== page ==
Get IOL's cool new iPad app...
Sarajevo - Twenty years after Ratko Mladic's forces began raining artillery fire on Sarajevo, the former Serb general looked down again on the Bosnian capital's main square from a giant screen showing the start of his genocide trial live from The Hague.
Those who had survived a siege in which 10 000 died cursed the name of a man showing only defiance, not remorse.
But in a stark sign of the chasm that still divides Bosnia's peoples, in the cafes of his wartime stronghold of Pale, just 16 km (10 miles) away, his every appearance on the television screens set off applause.
“They accused an honourable man,” said Serb student Mladen Mancic. “Crimes were committed by all sides. This is just an honourable man who defended the Serb people. If it wasn't for him we wouldn't be here today.”
The scars of Bosnia's 1992-95 war, in which 100,000 people died, are far from healed, anger and hatred kept alive by nationalist leaders and partisan media frozen in a cycle of accusation and recrimination.
Even in Sarajevo, few seemed to believe a trial could bring healing, or even justice.
“They shouldn't have tried him. They should have liquidated him immediately,” said Hasna Hadzic, a pensioner who survived the 43-month siege of what was once a multi-ethnic city.
Mladic, now 70, could be jailed for life if convicted of a list of 11 charges including genocide, murder, acts of terror and crimes against humanity.
Perhaps mercifully, the television pictures did not show him making a throat-slitting gesture in court towards a Muslim woman who lost husband, son and brothers in the Srebrenica massacre, for which Mladic is also indicted.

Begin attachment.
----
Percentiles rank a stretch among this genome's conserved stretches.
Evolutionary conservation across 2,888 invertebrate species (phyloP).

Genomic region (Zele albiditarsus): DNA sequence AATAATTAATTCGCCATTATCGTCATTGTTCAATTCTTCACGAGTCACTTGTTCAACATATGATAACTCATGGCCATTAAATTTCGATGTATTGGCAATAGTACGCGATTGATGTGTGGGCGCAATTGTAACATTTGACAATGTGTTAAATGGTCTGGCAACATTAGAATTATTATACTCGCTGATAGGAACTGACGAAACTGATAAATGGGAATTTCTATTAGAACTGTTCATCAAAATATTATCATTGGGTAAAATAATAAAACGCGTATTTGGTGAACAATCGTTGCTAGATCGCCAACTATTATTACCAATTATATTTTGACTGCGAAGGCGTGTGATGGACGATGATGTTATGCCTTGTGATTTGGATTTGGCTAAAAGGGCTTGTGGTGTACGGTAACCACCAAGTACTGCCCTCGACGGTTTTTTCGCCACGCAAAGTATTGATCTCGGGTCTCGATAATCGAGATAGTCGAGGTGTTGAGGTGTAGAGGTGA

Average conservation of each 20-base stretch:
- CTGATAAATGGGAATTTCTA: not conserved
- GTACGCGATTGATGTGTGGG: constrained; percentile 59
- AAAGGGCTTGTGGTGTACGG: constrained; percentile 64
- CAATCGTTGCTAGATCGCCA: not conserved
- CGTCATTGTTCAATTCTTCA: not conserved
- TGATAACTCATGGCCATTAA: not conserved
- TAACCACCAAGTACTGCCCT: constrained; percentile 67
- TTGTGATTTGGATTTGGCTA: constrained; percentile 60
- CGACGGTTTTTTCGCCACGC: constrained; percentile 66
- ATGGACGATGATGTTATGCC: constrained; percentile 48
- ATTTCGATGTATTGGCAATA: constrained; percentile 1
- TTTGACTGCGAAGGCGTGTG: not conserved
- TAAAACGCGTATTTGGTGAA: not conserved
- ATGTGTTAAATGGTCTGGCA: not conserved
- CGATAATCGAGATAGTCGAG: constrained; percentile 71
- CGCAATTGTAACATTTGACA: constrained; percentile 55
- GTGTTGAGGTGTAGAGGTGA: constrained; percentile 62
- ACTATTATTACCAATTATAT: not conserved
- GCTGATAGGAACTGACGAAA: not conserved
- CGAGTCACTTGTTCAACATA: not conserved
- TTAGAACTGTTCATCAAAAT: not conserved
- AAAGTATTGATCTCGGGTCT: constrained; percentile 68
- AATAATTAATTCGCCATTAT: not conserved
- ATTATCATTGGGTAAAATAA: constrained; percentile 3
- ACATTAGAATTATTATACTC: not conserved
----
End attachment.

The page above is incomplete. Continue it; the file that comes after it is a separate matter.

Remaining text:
Many of those who stopped to watch the screens under grey skies were angry at the courtesy afforded in court to a man accused of having thousands of corpses bulldozed into pits.
“They let him walk free for 16 years; the whole world let him kill us for years, and now they address him as 'Mr' Mladic, 'General' Mladic! What 'Mr'? He's a killer! It's so shameful,” said pensioner Asim Dzemat.
But in Pale, the base from where Serb forces orchestrated the siege of Sarajevo, resentment at the treatment of a man many still consider a hero ran just as deep - a sign that vastly differing interpretations of the war are no nearer to being reconciled.
“This is an injustice against the Serb people,” said another student, Milan Ivanovic.
To stop the fighting, a peace accord split the country into two autonomous regions, one dominated by Serbs, the other by Muslims and Croats, in a weak joint state governed by ethnic quotas.
The dividing lines were supposed to blur, but have proven remarkably resilient, and hindered development
In Mladic's native village of Kalinovik in eastern Bosnia, the view of the Hague tribunal was as clear as it was in Pale
“Nobody has had a fair trial there, and he won't either,” said villager Ljubo Mandic. “He was just a career man. He never killed, never slaughtered anyone.” - Reuters